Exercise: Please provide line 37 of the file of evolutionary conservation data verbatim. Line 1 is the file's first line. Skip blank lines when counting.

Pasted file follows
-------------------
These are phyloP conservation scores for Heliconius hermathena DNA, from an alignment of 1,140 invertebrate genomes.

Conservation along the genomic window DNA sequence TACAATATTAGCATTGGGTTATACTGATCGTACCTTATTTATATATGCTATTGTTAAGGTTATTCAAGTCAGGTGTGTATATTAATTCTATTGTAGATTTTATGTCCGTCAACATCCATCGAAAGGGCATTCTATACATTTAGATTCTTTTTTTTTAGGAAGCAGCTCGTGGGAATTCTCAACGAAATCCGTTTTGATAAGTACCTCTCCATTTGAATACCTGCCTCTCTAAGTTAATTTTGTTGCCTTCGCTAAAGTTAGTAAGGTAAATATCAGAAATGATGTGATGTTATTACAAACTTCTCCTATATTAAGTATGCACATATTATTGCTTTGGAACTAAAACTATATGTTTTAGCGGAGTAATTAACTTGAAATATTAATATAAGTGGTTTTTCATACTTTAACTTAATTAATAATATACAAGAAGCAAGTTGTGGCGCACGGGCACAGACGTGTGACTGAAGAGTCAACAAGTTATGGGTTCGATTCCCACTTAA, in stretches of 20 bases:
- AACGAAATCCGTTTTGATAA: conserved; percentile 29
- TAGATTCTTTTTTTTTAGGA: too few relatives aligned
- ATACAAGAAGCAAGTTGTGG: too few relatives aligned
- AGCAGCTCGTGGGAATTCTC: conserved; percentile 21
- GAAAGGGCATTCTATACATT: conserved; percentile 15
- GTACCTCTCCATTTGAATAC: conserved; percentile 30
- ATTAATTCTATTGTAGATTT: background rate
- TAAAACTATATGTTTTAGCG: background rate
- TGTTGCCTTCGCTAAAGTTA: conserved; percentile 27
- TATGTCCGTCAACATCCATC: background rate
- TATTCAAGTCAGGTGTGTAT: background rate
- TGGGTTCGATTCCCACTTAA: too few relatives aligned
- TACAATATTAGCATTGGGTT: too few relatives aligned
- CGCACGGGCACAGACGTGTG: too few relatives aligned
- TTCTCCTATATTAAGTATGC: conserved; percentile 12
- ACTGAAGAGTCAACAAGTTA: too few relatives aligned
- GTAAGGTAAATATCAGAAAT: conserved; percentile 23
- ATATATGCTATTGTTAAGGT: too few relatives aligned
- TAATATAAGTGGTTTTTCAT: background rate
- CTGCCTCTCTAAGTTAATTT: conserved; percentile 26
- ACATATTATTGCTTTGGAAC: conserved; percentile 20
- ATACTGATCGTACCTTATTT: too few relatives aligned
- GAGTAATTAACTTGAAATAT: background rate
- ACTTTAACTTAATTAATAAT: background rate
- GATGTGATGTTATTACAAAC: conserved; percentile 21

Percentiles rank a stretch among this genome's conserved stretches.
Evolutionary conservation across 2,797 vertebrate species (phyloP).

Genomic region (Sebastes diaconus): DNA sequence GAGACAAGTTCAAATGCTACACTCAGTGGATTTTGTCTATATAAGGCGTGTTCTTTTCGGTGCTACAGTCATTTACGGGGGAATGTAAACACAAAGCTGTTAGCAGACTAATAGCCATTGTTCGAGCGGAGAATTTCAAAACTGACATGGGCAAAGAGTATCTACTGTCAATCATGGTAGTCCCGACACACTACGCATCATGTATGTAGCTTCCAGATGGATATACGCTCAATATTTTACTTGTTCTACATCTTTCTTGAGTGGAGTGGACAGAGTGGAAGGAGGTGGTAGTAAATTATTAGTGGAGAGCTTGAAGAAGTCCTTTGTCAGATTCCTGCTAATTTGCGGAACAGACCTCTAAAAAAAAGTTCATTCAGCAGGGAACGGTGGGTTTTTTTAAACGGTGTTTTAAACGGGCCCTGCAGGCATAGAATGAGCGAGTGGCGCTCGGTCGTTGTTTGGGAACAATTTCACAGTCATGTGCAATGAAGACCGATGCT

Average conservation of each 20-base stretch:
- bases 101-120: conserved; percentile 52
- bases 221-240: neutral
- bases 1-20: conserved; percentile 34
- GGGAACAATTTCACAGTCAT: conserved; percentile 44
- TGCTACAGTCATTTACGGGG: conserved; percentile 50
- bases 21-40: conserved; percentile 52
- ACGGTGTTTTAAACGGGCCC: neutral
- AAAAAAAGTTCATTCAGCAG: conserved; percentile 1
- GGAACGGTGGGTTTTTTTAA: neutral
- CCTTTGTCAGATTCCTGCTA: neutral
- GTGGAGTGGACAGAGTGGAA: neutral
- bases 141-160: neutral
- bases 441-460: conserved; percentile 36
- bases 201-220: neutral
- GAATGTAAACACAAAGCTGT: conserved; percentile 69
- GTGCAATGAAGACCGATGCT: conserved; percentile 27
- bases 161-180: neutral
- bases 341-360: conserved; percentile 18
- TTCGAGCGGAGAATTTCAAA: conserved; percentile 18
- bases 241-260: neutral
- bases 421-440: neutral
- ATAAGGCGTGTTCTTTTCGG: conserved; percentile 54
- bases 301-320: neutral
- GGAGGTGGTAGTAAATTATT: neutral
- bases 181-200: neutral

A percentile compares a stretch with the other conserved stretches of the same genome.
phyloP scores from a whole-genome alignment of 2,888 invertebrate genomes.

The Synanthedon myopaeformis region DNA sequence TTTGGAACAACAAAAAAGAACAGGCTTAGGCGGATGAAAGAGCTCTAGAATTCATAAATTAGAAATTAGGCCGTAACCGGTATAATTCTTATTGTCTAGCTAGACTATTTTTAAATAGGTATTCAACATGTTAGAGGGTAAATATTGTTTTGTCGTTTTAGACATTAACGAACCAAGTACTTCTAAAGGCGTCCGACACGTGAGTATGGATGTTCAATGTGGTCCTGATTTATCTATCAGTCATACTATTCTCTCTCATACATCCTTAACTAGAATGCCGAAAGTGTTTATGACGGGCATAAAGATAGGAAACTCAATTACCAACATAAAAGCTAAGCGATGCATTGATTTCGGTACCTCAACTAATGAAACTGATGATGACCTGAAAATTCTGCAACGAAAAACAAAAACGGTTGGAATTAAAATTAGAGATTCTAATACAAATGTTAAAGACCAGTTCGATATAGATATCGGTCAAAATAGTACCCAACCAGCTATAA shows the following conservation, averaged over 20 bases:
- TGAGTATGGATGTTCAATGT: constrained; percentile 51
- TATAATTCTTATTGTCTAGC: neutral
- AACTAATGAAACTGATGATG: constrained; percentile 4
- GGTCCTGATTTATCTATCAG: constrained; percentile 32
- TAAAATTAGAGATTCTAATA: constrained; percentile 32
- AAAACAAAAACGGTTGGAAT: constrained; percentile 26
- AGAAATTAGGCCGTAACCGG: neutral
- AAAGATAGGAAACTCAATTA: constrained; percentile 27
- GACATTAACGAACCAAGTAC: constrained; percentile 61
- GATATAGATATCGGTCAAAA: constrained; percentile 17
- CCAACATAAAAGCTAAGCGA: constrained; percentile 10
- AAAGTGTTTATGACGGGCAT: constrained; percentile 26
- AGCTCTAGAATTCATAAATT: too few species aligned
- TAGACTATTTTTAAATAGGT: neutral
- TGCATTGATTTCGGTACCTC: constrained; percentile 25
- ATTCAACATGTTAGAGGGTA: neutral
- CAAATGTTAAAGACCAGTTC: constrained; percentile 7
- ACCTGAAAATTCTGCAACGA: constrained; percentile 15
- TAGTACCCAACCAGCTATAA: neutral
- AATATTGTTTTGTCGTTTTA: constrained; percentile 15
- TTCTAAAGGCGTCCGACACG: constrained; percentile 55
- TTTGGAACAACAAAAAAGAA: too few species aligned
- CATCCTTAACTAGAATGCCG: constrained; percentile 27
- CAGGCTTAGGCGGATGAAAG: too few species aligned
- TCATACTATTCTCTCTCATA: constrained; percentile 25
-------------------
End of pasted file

- bases 21-40: conserved; percentile 52